Today, the Burmese government controls the cities, coastline and central plain of Burma. The mountains and jungles of the frontiers are in the hands of ethnic and political groups who are fighting the central government for a wide variety of reasons. Pervasive economic and social decay has brought about black market corruption and a massive narcotics trade. The insurgency has been fought for three generations, and the ethnic minority civilians of the frontier areas continue to suffer as casualties of the war and its effects - disease and poverty. The Burmese government does not allow international humanitarian aid agencies to operate in the rebel frontier areas. Thus, largely unobserved,(1) the war continues behind Burma's careful "lacquer screen" of isolation.
The political situation in Burma may change as one group or another stages a violent takeover. But the war will only end when the Burmese and other ethnic groups are able to trust each other, as neighbors if not as compatriots. Increased interest by the international community can help to encourage a peaceful resolution of this conflict.
(1) The Far Eastern Economic Review (Hong Kong) provides ongoing extensive coverage of Burma (economics and politics) and the insurgency.
Voices from the Frontier
In Their Own Words: The Shan
On March 2, 1962, General Ne Win staged a coup d'etat, arrested the Shan state leaders and other political leaders and abolished the national constitution. Some leaders disappeared altogether and were never seen alive or ever heard of again, while many spent years behind bars without trial.
The narrow-mindedness of the Burmese, their supranationalism, their ultrareliance on the military power to forcefully change everything and everybody towards their Burmese Way to socialism...all added to exacerbate the situation and create the chaos in Burma. Undeniably today, blackmarketeering is the life-saving bloodline of Burma's economy. This will always be the case until the Rangoon government heeds and gives the legal democratic rights of the people in the Union.
From a speech by officials of the Tailand Revolutionary Council, February 20, 1986.
In Their Own Words: The Kachin…
80 percent of the state - that is, most rural areas - are controlled and administrated by the Kachin Independence Organization (KIO) and its Kachin Independence Army (KIA). The KIO organizes and pays for 5 high schools, 10 middle schools and 119 primary schools. Apart from all these schools, there are many so-called "self-help schools." These are supported by us, but maintained by village volunteers.
Both kinds of schools are located deep inside our area, and Rangoon's forces cannot reach them unless there is a major offensive against us. Whenever that happens, villages and schools invariably are burned down. At other times, the military government has used airplanes to bomb civilian settlements under our control. For instance, the school at N'Raw Kawng was destroyed in such an air raid on 25 February, 1985.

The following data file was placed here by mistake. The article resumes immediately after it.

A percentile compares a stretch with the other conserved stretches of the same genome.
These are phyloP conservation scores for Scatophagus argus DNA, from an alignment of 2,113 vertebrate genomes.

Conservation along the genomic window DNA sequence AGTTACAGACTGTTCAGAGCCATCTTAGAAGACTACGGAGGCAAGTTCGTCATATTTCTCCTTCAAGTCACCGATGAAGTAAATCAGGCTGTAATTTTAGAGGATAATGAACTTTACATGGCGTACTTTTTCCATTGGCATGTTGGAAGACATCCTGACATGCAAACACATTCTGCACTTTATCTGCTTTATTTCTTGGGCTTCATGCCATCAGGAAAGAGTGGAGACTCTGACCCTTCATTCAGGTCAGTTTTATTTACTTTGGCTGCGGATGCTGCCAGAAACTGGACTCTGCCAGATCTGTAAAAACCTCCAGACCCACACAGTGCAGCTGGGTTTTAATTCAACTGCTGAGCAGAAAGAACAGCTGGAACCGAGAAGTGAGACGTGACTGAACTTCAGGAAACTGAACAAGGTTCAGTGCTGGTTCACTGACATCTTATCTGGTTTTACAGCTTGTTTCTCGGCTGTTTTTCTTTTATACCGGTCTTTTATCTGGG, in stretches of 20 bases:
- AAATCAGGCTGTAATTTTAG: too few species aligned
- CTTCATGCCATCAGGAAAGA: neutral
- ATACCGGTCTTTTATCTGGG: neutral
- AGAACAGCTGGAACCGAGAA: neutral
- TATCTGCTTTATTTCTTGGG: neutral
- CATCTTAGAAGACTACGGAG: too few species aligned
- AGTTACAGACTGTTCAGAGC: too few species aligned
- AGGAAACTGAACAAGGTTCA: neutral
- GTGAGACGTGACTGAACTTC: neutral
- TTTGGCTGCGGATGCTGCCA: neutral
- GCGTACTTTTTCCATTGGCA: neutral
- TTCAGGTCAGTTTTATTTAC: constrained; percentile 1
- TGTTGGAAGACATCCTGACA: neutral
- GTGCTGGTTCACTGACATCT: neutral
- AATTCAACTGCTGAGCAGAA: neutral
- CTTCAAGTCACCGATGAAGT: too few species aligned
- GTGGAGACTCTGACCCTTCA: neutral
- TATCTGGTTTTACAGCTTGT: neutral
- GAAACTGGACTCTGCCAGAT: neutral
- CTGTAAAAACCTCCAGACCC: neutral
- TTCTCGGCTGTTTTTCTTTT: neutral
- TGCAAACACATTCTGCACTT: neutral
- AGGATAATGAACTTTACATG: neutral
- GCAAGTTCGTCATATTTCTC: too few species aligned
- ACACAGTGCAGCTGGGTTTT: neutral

From a letter of appeal to international aid organizations, by Mr. Brang Seng, chairman of KIO.
In Their Own Words: The Karenni
The Karenni people did not concede to any of the Burmese propositions or proposals. This drove the Burmese nationalists to take a course of the strong trample the weak. On August 9, 1948, the Burmese government invaded Karenni and perpetrated a war of aggression on the Karenni people. The Karenni people to one man resisted the Burmese aggression and the resistance continued to this day.
Yearly, the army terrorized the whole country. Innocent villagers are made homeless, poor peasants are press ganged to carry military hardware for the army for its offensive against the resistance. In the 37 years of resistance Karenni suffered at the hands of Burmese terror...At present about 14,400 persons are rendered destitutes to exist in jungles where mosquitoes thrive for malaria and other diseases. They suffered untold hardship.
From The Karenni Paper, by the Foreign Affairs Ministry of the Karenni national government.
In Their Own Words: The Karen
By this time it must be realized about the belligerent resistance of the Karen against the Burma government that it is not the struggle for the emancipation of a people from foreign rule. Neither is it true to say that it is a struggle undertaken solely to fulfill national aspirations. It is a struggle first to survive, then through a long experience of mistakes, series of political and military setbacks and untold adversities, to seek the right form of government - government of the people, by the people and for the people.
When a people fights for its own existence, the people must be ready to face any kind of hardship, be ready to sacrifice their own lives for the good of posterity. Therefore, a people fighting for self-determination cannot be satisfied till freedom is achieved. The Karens fight to create a piece of land where their people may live in peace.
From a pamphlet by Mika Rolley, July 1980.
In Their Own Words: The Pa-O
One midnight, the Burmese soldiers of Regt. 54 surrounded our village and seized  villagers and took us to Loikaw. The next day we were taken to Bawleke where we were forced to carry rice and all kinds of ammunitions. I was to carry two tins of rice and some ammunitions about 25 viss heavy. We were not paid and they fed us very little. We crossed [a] rocky mountain in the sun, hungry and thirsty also. We all are tired very much, besides my shoulders [are] blistered and feet sore with blood. The soldiers kicked us and blood comes out. I was boxed at my side many times and very painful[ly]. One of my friends was beaten to death in front of me. When we passed any village they burnt all the houses and paddy barns. All the villagers fled or they would be killed. I managed to hide under a bush and stayed there for  days until the Karenni soldiers found me and carried me to headquarters where I was treated. I am still alive.
Statement by Maung Tun, a 30-year-old Pa-O farmer.
Article copyright Cultural Survival, Inc.